This weekend, the SMUD Museum of Science and Curiosity — a project over a decade in the making — is finally opening.
The city first approved plans for the museum, also called MOSAC, in 2008, on the now-rehabilitated site of a historic electric power station along the Sacramento River, just north of Old Sacramento.
Shahnaz Van Deventer, MOSAC’s director of marketing and development, sees it as a necessary development for the Sacramento region, which has not previously had a science center of this scale.
“When you look at other cities around the world or even to our neighbors, you know, San Francisco, there are several science centers that really talk about science, technology, engineering and math and trying to inspire that next generation to go into those fields of study,” she said.
MOSAC’s building offers more space than the previous science center, which only allowed for one exhibition at a time. This newer facility allows for six, and spaces for other offerings like a planetarium and classrooms.
“We were seeing about 60,000 visitors a year in a very small facility,” said Michele Wong, who is executive director of MOSAC, of the old science center. “For the capital of the world’s fifth-largest economy, it was ridiculous that we didn’t have something downtown that was more of a destination science center.”
Inside, visitors can expect the typical fare offered by similar science centers, like displays investigating space travel and discoveries in nature. But a large chunk of the museum’s exhibitions also look into the impacts of climate change and how urban areas like Sacramento can play a part in dismantling them.
One section of the museum uses video games to explore how the city might integrate greener energy sources, while another examines issues of drought and offers ideas for conserving water.
As they’re guided through these exhibits, visitors are also given suggestions for how they might get involved with making change on a local level, like a booth that allows visitors to sign up to volunteer with environmental groups active in the Sacramento region.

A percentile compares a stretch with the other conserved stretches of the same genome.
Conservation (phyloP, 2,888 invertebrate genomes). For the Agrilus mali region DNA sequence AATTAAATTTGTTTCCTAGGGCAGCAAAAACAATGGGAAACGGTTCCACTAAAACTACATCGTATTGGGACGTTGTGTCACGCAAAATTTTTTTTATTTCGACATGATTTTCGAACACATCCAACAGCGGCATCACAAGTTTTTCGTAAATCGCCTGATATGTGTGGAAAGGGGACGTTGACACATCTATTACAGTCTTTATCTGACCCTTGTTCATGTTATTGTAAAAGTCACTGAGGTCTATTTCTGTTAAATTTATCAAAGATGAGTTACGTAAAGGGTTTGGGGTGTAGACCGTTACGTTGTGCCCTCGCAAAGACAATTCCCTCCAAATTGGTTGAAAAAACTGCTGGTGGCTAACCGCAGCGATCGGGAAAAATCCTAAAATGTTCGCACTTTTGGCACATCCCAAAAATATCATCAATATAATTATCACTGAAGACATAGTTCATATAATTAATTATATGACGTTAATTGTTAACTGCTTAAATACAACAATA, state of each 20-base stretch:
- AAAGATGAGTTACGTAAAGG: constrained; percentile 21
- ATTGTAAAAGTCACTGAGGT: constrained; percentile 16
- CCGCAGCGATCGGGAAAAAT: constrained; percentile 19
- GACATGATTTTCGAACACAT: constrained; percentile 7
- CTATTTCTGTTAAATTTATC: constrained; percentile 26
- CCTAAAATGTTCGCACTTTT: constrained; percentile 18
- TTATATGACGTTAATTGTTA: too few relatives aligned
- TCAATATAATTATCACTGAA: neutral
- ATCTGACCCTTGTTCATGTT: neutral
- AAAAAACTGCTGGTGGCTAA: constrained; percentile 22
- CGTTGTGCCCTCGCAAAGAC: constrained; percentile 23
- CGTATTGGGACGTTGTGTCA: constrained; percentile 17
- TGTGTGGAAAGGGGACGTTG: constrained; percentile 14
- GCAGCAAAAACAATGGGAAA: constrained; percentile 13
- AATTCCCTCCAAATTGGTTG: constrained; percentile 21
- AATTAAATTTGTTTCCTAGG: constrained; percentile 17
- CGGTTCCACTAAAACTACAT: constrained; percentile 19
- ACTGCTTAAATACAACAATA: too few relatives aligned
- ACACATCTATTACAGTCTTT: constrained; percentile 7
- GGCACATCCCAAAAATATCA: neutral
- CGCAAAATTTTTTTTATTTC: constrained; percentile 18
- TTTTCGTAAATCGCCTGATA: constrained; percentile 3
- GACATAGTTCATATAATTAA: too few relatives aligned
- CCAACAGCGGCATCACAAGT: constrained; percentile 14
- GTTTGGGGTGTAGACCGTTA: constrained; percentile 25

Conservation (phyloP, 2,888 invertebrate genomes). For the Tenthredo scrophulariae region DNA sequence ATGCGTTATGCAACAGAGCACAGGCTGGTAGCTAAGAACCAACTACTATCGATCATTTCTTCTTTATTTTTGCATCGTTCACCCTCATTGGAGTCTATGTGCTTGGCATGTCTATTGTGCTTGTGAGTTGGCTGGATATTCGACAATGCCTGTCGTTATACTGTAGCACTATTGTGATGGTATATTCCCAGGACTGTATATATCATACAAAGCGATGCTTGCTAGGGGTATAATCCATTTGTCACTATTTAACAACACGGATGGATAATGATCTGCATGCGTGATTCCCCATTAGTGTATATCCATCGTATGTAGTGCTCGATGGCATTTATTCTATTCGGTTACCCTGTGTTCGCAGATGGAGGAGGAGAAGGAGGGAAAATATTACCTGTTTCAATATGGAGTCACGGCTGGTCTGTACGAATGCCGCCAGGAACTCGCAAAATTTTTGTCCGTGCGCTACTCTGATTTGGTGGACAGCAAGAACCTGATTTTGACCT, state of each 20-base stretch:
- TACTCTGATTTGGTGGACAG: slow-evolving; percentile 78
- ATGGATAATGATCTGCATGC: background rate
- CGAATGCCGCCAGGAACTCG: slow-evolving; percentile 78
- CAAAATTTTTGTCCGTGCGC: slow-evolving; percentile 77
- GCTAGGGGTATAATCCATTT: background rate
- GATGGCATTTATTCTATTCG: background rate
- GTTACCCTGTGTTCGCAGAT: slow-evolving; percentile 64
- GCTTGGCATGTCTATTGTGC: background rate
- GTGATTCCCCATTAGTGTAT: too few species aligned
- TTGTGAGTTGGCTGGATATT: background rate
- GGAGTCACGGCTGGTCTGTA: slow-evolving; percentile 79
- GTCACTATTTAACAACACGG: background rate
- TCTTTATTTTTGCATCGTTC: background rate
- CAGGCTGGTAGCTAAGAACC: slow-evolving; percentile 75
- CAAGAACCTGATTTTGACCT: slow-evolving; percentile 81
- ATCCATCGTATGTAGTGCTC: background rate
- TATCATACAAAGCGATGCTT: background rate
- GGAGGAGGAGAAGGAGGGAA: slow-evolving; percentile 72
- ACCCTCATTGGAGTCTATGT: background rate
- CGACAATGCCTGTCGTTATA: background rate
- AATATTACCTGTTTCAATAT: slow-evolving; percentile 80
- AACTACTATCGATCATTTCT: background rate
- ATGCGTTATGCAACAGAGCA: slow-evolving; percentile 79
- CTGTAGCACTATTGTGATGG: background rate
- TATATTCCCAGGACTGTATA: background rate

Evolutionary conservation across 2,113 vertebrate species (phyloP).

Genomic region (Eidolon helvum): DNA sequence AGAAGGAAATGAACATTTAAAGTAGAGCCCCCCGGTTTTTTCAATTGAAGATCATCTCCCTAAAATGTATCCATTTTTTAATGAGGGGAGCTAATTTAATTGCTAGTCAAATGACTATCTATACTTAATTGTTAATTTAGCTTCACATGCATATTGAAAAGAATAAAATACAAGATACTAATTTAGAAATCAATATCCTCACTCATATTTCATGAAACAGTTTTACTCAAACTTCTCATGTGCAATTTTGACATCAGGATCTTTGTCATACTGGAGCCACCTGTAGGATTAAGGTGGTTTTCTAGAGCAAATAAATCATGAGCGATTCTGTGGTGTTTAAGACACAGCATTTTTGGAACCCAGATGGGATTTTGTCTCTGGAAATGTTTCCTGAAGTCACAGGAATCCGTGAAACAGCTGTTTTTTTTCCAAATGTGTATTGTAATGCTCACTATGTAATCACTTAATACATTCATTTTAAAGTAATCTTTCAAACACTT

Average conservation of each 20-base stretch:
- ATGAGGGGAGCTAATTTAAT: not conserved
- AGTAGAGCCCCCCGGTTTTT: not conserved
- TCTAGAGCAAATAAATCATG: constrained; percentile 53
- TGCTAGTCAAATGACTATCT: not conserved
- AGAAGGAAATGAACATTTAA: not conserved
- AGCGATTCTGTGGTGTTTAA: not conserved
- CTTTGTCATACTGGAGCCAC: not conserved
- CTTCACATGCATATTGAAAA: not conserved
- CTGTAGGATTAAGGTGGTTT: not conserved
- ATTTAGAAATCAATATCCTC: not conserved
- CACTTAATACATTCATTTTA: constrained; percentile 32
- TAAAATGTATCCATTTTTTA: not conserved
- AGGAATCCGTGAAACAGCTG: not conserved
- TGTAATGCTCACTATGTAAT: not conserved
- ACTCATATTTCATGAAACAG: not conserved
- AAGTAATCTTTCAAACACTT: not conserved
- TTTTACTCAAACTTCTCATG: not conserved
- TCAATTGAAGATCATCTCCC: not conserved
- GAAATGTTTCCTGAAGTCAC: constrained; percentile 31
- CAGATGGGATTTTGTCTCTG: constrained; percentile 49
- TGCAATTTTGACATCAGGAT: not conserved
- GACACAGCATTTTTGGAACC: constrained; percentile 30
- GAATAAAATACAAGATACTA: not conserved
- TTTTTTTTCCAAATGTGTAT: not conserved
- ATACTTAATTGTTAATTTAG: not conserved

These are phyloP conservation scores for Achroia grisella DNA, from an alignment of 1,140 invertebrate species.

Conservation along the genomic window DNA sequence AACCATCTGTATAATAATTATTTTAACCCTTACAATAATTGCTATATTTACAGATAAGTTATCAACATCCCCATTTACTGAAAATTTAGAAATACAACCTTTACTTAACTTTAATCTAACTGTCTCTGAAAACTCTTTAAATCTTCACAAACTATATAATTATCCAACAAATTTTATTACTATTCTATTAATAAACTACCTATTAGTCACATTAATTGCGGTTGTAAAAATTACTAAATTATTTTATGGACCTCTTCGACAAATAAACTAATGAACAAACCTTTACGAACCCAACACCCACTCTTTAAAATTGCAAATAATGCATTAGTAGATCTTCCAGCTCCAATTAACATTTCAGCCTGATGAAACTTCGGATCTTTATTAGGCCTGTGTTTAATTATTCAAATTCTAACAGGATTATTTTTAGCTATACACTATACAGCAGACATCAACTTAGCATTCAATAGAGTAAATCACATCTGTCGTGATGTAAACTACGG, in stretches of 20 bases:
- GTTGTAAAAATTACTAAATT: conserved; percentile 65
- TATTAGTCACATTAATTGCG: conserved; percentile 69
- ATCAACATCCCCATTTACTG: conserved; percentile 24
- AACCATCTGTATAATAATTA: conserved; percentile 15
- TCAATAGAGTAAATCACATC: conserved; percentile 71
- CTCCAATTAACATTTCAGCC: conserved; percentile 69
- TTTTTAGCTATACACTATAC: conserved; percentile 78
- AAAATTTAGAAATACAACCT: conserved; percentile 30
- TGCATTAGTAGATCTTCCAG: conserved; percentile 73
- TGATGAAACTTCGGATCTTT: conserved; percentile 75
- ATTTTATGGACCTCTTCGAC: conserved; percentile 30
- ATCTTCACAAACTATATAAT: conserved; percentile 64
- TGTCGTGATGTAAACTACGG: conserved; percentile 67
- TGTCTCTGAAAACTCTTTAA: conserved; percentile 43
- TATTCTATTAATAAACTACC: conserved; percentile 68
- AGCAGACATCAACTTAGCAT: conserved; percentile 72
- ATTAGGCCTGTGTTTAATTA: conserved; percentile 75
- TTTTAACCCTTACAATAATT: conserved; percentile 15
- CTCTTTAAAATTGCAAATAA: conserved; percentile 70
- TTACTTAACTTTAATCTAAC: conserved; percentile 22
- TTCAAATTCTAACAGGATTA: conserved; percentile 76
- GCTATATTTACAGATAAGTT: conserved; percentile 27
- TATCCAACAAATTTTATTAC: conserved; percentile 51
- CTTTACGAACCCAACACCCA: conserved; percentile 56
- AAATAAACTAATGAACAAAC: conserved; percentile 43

Wong said that these displays were part of what developers envisioned for the museum, which aimed to address issues specific to the Sacramento region and California as a whole.
“We didn’t want it to be just another science center with the same kind of content that you usually see,” Wong said. “We wanted it to be relevant to our region, and to our economy, and to our state.”
Rob Kerth, a member of SMUD’s board of directors, said that it makes sense to start looking at science through the lens of these issues. After all, conversations around climate change have only become more urgent and widespread since MOSAC’s conception: Local activists have demanded more attention to climate change on a municipal level, spurring a declaration of climate emergency from the city in 2019. Last year, SMUD committed to becoming carbon free by 2030. So it makes sense, Kerth said, to make sure that these exhibitions are practical.
“Climate change is one of the defining issues of our era and we’ve got to get it right,” Kerth said. “It seemed like a natural fit for it to be right here for the kids. They’re all thinking about it, they care deeply about it [and] they’re the ones that are going to bear the brunt of us failing, and so we want to get them on board right at the beginning.”
Tickets for the museum range from $12 to $15 and due to COVID-19 reservations are currently required. You can find more information about visiting on the museum’s website.
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